Another instance cited by him pertained to the Ordinance to nullify a Supreme Court order disqualifying convicted lawmakers in which he had a view different from senior members of the party but was initially overruled.

"Then I took the step of making my views public," he said in an obvious reference to a press conference at which he had declared that the Ordinance should be torn away.

He was articulating the public opinion and the party had listened to that. In a reference to the controversy triggered by his going public aggressively on the issue while Prime Minister Manmohan Singh was in the US, the Gandhi scion acknowledged that "in hindsight that it could have been done in a better way".

Gandhi was asked about his comments that the "system" needed to move away from concentration of power and that he was going to "take on" the system.

"You yourself are a product of the system--you are very much an insider--and you want to play the role of an outsider. Your critics would say that you want to have the best of both the worlds," the questioner remarked.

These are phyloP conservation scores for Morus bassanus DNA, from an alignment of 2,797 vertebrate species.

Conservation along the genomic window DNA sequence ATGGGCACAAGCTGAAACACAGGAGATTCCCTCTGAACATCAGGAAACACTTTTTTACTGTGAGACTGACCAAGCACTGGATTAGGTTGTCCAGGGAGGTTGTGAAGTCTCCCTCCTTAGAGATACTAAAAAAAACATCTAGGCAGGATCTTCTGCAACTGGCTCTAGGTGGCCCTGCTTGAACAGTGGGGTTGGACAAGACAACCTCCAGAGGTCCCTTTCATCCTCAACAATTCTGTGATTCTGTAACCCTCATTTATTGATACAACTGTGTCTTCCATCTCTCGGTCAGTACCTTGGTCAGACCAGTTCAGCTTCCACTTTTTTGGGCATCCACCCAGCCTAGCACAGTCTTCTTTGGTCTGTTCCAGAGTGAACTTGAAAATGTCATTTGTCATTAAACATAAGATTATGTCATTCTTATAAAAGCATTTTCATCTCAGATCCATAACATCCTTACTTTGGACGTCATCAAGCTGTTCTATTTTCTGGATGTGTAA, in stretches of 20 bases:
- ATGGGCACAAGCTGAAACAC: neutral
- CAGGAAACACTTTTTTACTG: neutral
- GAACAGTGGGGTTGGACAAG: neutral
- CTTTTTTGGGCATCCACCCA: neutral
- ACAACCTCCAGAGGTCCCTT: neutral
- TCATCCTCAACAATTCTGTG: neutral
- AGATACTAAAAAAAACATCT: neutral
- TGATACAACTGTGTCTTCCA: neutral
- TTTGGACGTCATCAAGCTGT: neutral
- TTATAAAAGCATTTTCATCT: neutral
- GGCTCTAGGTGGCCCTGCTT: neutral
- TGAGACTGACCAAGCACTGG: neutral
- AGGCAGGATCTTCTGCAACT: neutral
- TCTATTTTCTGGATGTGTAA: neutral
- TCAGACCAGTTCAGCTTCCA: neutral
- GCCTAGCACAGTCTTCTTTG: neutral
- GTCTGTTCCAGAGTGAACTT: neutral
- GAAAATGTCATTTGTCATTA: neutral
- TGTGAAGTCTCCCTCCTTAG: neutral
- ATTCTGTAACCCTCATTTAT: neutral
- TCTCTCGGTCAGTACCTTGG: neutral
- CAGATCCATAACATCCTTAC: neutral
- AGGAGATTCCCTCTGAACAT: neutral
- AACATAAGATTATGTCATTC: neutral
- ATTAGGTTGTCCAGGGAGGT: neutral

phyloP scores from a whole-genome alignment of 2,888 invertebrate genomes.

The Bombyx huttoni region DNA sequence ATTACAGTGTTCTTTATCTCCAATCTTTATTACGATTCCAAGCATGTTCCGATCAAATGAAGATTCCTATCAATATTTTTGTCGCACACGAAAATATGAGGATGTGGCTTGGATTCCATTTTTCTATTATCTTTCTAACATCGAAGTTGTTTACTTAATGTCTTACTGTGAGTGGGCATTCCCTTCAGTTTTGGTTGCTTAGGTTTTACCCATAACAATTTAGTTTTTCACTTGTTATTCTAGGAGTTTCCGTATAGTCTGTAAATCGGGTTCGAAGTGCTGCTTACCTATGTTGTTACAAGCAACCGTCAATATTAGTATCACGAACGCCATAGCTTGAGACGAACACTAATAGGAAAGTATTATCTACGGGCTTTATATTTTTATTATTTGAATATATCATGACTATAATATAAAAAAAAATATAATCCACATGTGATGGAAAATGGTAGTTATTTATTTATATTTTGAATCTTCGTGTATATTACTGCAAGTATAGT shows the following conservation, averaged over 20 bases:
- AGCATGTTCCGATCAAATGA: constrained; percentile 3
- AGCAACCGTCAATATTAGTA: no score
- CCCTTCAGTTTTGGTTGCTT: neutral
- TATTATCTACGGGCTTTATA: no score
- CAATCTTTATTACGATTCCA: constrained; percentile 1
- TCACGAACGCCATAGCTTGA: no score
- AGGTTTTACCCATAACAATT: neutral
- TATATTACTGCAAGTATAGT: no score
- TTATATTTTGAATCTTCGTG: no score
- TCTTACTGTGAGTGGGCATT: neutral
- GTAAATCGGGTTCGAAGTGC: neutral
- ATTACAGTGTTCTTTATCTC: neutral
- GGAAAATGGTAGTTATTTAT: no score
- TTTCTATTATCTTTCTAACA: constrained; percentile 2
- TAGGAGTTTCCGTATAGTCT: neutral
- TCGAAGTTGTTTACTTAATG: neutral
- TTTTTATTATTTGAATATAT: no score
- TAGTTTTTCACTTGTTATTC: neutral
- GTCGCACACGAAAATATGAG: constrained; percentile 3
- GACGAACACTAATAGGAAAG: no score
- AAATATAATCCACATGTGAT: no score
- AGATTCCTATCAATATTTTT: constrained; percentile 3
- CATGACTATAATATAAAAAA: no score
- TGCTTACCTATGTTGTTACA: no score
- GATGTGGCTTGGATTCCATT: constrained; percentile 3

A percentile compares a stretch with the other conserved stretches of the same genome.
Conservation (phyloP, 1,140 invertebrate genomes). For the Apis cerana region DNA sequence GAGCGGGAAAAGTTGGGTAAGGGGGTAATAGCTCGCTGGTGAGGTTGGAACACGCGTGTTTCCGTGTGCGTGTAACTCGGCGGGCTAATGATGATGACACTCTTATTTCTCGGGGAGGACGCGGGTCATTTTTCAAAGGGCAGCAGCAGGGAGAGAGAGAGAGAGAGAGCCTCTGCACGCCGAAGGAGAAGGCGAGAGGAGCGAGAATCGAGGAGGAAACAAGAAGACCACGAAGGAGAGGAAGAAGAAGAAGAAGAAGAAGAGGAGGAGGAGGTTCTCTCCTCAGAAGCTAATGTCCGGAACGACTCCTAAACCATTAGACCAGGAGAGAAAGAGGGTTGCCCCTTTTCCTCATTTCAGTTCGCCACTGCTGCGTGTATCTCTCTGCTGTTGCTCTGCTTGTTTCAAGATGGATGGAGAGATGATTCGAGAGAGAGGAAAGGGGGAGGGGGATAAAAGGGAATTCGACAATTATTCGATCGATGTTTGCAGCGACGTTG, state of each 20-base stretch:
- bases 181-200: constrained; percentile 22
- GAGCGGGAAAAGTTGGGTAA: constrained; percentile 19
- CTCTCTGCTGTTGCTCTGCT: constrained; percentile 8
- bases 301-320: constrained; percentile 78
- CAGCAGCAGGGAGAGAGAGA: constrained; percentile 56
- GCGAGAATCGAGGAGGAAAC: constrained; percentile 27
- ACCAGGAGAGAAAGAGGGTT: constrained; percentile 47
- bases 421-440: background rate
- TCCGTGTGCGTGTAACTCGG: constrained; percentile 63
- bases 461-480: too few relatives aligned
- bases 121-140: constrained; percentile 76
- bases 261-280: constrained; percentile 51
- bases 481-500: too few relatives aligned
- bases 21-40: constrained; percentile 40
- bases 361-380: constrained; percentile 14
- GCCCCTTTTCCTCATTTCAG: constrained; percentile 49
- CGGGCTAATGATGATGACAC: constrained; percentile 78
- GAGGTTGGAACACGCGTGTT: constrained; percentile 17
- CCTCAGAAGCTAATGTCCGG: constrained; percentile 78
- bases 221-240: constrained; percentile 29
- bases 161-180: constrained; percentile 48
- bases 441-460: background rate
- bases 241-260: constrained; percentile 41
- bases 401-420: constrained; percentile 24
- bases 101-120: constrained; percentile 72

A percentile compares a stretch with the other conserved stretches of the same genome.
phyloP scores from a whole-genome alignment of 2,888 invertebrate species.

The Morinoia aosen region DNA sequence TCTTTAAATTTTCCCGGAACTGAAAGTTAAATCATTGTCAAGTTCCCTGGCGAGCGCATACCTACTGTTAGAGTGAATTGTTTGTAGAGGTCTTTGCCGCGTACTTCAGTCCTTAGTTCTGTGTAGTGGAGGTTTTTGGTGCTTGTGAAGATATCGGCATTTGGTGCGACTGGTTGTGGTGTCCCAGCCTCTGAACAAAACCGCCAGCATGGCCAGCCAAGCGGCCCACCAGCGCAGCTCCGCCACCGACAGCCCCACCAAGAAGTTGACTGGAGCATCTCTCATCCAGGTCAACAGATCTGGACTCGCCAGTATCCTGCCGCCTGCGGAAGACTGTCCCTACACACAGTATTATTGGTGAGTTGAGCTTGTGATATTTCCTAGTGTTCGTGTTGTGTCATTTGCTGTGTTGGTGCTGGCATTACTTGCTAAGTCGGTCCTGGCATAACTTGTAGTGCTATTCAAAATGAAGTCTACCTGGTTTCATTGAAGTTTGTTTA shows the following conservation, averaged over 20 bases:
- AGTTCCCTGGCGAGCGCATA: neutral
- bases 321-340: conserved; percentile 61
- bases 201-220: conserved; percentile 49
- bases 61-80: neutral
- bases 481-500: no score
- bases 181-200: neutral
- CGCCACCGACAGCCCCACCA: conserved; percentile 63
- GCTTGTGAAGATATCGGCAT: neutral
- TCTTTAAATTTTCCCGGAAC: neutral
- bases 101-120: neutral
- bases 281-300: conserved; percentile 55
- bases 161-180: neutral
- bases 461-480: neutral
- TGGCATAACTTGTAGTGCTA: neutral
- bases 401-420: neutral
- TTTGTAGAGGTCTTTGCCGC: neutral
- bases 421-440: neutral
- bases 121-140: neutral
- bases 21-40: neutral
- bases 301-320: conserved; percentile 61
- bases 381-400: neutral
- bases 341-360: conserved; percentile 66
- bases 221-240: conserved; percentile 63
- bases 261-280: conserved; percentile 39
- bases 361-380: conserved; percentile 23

Gandhi responded by saying what was important was "not where I come from but what I work for. Does being an insider-- as you define me--take away from me the right to disagree or fight for a change?

"Those who want to reform the system are often people who revolt against the very system they are part of. We opened up the youth Congress and NSUI to elections and are holding primaries in 15 Lok Sabha constituencies.

"I would like to ask my critics from the opposition parties if they would demonstrate their willingness to open up their parties to such empowering initiatives. These insider/outsider are unimportant labels.

To a question about people`s disappointment with the lacklustre performance of the UPA government, Gandhi replied that in the last 10 years the UPA government had delivered the highest-ever growth rate and had pulled 150 million out of poverty. It had brought a new kind of transformational politics through RTI, right to education, right to food and employment.

When reminded that the party`s highest decision-making body, the Congress Working Committee, was a nominated one and no elections had been held to it for long despite his crusade for inner-party democracy, Gandhi agreed "100 per cent" that the CWC should be an elected body and that he was working towards that.